It’s been a busy week for us here at Safe Space. We’ve been really overwhelmed with all the support for what we are trying to achieve. There’s been a lot of debate about this too. Emma and I have spent a good chunk of time clarifying our aims – for us, it’s quite simple.
We exist to support women who need it.
When something happens to you online, something that scares you or makes you question everything, it can be so hard to tell anyone about it. Will I be believed? Will people think I’m soft for having an emotional response to it? Will people think I’m silly and should just laugh it off? These are all entirely rational thoughts that women have in this situation. But the point is, they shouldn’t be. That’s what we are trying to change – we are a support network for women where they will always be believed, never criticised and never, ever, blamed.
If you’ve ever had the misfortune to be in this position, as Emma and I both have, it can be really difficult to know what to do. Can I report it? Who to? How do I do it? This is a crucial part of the support we want to offer women. We aren’t going to tell you what to do, but what we can do is talk through a range of options, whether that be reporting an incident to a LADO or the police, or simply choosing to do nothing. That choice belongs to women – we want women to feel empowered to make their choice. And we’ll always support that.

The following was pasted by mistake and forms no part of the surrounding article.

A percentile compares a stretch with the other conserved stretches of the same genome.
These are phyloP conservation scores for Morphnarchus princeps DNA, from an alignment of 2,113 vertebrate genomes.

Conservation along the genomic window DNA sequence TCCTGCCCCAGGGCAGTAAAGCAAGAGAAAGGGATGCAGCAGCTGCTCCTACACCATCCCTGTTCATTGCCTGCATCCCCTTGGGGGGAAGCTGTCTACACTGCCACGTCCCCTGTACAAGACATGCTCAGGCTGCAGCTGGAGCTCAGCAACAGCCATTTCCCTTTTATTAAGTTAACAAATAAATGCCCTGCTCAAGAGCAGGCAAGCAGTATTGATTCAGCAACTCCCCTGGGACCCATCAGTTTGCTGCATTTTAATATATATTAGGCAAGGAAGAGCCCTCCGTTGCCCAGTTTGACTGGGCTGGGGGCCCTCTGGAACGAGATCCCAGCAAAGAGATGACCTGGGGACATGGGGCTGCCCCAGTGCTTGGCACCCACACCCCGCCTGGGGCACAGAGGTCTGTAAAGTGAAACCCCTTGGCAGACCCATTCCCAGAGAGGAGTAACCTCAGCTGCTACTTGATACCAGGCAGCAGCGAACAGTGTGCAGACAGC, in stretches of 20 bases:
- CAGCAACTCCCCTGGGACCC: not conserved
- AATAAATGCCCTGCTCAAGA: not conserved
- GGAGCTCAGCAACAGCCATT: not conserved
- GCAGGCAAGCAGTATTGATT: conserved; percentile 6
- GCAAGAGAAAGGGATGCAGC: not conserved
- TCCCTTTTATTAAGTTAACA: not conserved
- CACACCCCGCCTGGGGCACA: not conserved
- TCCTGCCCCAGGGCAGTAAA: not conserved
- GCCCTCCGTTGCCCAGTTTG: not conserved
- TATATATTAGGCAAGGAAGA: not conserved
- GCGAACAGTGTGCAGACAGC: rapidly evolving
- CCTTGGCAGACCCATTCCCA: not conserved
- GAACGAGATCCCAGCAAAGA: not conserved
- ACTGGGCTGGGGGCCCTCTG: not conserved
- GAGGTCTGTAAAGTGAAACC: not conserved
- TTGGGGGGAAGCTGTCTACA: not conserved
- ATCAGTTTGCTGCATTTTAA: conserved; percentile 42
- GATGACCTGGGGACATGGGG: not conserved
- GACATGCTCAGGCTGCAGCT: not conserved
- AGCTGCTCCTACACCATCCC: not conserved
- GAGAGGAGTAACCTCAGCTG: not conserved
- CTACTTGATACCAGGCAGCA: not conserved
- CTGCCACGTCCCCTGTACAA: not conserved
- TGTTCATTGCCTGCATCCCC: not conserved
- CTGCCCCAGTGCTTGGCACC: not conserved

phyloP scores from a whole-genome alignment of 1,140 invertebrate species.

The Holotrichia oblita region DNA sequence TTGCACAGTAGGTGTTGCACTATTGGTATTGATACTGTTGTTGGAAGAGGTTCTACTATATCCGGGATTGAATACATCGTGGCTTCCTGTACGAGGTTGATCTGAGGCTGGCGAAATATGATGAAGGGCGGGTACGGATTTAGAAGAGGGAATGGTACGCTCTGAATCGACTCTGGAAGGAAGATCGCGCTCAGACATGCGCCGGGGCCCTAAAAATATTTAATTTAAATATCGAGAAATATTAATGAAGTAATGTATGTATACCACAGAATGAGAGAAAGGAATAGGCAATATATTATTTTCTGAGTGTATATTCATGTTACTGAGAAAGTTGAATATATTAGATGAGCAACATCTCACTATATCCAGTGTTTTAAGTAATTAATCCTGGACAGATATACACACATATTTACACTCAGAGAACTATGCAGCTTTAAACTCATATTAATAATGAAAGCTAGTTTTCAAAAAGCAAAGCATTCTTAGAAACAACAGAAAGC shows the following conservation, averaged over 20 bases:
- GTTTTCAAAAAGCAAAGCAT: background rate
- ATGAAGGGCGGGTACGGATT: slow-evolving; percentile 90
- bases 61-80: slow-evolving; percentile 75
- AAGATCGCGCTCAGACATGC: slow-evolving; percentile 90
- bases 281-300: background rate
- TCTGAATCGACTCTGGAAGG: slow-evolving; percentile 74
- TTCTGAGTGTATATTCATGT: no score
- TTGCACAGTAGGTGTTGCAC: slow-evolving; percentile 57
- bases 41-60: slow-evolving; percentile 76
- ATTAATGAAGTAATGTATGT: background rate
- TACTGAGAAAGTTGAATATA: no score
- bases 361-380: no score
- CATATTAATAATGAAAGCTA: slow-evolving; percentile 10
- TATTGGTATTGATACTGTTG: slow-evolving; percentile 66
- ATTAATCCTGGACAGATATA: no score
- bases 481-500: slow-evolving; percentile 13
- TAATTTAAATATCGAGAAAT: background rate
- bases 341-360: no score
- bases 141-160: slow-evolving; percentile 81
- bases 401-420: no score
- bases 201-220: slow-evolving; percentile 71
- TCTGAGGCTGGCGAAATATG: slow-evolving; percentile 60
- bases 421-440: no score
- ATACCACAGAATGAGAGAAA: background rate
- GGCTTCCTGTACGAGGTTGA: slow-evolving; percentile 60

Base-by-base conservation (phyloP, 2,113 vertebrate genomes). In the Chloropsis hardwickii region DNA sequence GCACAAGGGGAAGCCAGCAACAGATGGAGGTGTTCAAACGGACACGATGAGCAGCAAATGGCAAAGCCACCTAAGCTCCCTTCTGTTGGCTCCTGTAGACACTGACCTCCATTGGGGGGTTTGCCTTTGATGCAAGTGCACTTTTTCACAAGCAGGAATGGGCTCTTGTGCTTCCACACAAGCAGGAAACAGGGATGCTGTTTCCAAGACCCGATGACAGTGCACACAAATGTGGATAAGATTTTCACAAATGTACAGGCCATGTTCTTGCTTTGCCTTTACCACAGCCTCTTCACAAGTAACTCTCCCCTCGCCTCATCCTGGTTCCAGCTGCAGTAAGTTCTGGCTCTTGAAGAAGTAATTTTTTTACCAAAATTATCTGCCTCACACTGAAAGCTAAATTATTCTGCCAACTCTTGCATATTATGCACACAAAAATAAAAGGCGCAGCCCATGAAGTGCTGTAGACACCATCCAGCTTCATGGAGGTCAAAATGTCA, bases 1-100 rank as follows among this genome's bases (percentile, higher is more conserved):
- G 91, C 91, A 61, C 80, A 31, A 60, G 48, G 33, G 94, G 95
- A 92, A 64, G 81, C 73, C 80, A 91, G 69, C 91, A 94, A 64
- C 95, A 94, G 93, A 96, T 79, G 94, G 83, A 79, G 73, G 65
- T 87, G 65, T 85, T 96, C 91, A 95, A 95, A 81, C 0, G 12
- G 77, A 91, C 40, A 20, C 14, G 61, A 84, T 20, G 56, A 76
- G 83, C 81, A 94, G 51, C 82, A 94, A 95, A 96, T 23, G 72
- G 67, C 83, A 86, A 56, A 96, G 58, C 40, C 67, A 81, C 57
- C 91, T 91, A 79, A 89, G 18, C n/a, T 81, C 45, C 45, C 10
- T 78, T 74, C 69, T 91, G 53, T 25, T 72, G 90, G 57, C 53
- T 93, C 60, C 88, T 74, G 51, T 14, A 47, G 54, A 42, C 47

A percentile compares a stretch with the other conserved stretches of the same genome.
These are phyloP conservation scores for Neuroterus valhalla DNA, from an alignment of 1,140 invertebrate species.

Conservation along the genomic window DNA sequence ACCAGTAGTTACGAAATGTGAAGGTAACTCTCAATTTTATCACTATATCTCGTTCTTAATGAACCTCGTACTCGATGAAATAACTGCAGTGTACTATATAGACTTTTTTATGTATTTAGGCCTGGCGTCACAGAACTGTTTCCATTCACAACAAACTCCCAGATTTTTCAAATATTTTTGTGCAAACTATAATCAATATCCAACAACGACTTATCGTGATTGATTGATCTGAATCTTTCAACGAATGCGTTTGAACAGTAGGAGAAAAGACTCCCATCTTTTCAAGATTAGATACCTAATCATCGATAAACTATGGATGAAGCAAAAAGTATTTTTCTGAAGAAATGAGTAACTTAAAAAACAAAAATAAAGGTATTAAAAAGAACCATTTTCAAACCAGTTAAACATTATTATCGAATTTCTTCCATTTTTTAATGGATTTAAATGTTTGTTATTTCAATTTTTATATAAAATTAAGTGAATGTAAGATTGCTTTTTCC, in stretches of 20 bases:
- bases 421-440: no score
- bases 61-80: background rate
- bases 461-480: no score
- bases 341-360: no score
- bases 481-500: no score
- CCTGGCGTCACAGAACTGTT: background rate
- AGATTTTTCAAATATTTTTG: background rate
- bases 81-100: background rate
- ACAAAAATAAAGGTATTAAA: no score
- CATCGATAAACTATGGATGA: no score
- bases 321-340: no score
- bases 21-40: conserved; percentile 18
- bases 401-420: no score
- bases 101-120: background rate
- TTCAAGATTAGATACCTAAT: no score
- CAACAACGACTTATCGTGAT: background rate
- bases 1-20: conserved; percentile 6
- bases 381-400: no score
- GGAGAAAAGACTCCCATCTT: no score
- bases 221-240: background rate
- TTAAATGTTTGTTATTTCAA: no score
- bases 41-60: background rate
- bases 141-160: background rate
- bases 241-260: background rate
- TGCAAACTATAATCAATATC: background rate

There has been a lot of discussion about naming men who act in this way. There are a whole host of pros and cons for this – there’s no easy answer either way. But we aren’t here to be a little black book of who’s dirty and who isn’t. We aren’t interested in the name game. We aren’t focussed on the men in this – we are focussed on the women. Our efforts will go into supporting them, not getting tied up in a malicious rumour mill. That’s not what we are about.
To summarise, our aims are as follows:
1) To empower and support women who have been affected by this
2) To signpost support and options that women have
3) To stand by women and hold their hand in whatever their choices are
4) To remain entirely confidential in all that we do
And perhaps, most importantly, to not police the issue.